The principal achievements of Mansa Musa were in three main areas: the expansion of the Mali Empire by conquest, an extensive building program, particularly in Timbuktu, and various contributions to scholarship, including his development of a major university and one of the largest libraries in the medieval world.
Mansa Musa significantly extended the territory of Mali. He conquered twenty-four cities and their surrounding districts and recaptured several areas that had formerly been part of the Mali Empire but were lost by previous generations, including the important trading center of Gao. He built palaces, mosques, and madrasas in Gao and Timbuktu, bringing architects from Andalusia and Egypt to design them. One of his greatest contributions to architecture is the Djinguereber Mosque in Timbuktu.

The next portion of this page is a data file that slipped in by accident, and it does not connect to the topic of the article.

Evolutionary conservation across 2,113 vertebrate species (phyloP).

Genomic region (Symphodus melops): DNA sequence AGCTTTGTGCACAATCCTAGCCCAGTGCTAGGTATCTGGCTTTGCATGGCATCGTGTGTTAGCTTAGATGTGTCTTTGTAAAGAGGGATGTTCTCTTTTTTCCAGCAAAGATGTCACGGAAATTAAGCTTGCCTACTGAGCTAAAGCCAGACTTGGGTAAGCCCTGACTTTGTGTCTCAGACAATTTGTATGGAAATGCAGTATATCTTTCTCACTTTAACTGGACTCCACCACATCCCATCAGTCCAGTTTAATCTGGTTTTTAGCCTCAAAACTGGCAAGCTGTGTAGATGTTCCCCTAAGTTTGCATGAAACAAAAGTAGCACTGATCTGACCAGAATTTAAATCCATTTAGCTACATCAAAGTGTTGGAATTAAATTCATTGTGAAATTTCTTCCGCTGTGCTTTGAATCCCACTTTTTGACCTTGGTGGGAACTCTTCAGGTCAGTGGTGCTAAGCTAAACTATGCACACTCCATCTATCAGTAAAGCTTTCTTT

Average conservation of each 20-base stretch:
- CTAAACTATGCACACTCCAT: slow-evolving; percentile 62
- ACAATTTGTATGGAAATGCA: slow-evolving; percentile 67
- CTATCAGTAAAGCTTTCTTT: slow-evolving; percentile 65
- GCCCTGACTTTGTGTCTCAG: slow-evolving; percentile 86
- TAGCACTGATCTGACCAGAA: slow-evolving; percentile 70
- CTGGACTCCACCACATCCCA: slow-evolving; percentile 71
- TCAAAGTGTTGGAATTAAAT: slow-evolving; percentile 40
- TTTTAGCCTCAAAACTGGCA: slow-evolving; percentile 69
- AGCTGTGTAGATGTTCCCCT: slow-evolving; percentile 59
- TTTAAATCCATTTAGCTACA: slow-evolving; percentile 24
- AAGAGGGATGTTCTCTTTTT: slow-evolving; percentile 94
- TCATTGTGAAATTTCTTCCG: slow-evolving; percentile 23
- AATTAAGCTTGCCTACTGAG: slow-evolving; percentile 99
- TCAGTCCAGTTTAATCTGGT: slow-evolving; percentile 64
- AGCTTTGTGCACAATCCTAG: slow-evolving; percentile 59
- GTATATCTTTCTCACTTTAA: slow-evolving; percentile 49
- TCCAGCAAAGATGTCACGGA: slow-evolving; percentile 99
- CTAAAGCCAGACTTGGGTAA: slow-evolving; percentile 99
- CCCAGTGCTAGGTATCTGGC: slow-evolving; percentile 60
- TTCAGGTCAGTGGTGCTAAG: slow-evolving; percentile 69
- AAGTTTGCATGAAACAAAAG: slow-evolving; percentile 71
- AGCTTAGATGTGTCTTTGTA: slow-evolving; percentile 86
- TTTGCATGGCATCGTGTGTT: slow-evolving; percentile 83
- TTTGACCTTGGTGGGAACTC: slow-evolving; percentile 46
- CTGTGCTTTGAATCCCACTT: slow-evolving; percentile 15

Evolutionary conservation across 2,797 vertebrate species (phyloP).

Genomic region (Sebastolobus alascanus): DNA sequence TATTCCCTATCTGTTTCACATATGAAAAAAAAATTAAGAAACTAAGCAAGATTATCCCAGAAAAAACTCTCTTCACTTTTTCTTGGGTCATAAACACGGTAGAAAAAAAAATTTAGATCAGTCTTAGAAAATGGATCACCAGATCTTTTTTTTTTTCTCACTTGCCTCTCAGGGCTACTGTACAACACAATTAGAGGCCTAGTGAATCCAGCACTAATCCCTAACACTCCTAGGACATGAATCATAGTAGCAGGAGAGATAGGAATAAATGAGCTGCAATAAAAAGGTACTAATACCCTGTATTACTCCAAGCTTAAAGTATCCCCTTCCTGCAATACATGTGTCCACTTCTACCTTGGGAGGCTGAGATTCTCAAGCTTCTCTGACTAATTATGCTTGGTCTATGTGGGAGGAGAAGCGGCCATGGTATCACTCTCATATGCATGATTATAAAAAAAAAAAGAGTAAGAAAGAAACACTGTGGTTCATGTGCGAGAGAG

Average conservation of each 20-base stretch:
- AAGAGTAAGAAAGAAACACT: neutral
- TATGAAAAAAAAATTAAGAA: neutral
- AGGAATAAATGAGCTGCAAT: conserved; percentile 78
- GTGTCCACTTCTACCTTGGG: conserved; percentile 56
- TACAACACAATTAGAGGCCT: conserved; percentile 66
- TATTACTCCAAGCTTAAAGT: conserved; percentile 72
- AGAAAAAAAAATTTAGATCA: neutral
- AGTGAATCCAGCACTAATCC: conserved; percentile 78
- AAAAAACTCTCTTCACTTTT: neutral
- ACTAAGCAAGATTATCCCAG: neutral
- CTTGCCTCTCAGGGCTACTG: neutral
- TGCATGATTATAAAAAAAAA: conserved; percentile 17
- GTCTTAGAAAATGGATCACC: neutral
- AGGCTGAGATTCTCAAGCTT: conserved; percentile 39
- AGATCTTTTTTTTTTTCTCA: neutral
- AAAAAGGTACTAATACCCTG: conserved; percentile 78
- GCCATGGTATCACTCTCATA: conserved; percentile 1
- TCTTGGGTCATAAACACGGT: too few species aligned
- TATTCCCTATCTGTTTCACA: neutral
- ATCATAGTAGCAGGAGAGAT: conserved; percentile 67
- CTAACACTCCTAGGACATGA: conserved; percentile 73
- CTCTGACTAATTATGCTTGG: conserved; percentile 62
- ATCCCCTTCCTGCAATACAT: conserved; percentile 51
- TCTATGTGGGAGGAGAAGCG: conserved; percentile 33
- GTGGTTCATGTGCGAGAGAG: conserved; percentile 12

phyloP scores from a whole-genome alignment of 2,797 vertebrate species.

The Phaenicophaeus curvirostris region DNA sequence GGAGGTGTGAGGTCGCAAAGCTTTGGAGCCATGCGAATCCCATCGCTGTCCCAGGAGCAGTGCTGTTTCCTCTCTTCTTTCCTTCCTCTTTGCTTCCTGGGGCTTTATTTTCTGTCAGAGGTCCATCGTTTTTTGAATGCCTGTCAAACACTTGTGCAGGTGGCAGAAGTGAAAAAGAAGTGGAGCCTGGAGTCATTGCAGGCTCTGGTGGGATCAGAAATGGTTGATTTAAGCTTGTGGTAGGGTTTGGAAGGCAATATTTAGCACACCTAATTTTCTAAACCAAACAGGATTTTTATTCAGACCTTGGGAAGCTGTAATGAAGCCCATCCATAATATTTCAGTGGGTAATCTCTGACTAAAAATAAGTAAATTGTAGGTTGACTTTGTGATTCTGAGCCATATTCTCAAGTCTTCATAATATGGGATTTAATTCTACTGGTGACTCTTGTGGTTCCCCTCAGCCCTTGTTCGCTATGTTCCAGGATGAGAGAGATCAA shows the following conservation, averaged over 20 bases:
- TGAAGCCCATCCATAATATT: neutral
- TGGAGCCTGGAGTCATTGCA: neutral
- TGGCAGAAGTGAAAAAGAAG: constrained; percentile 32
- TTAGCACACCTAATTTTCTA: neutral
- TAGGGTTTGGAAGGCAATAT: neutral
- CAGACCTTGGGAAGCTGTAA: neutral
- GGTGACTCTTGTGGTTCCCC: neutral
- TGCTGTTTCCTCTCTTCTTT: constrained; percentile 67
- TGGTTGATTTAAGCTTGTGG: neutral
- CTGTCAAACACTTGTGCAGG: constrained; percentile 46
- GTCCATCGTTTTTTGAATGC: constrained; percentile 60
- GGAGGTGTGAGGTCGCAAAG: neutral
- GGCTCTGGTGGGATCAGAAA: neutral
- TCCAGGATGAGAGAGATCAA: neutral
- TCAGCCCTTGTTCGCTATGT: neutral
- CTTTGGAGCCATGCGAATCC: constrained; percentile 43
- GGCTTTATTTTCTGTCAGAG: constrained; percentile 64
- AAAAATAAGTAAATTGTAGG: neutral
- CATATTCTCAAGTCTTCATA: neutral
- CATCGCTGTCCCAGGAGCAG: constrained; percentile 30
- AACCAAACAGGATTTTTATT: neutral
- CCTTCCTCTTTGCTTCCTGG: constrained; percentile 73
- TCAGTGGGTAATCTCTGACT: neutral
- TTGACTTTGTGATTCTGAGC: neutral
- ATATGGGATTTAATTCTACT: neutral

Also in Timbuktu is the University of Sankore, which was founded in the tenth century but greatly enlarged, renovated, and restaffed by Musa. The university library had a collection of 1,000,000 manuscripts, the largest library in Africa since the Great Lirary of Alexandria. Mansa Musa made Timbuktu one of the principal centers of learning in Africa for centuries.
These achievements, however, do not quite capture the full historical importance of Mansa Musa. He is one of those figures from history around whom legends have grown. His pilgrimage to Mecca, for instance, was conducted on such a grand scale that the money he spent on the way is said to have lowered the price of gold in North Africa for the next century. Mali may well have produced more gold than anywhere else in the world during Musa's reign and, though such comparisons ultimately mean very little, he has a plausible claim to have been the richest man who ever lived. His piety as a Muslim was also legendary, and he played a large part in making the Mali Empire a center of Islamic scholarship.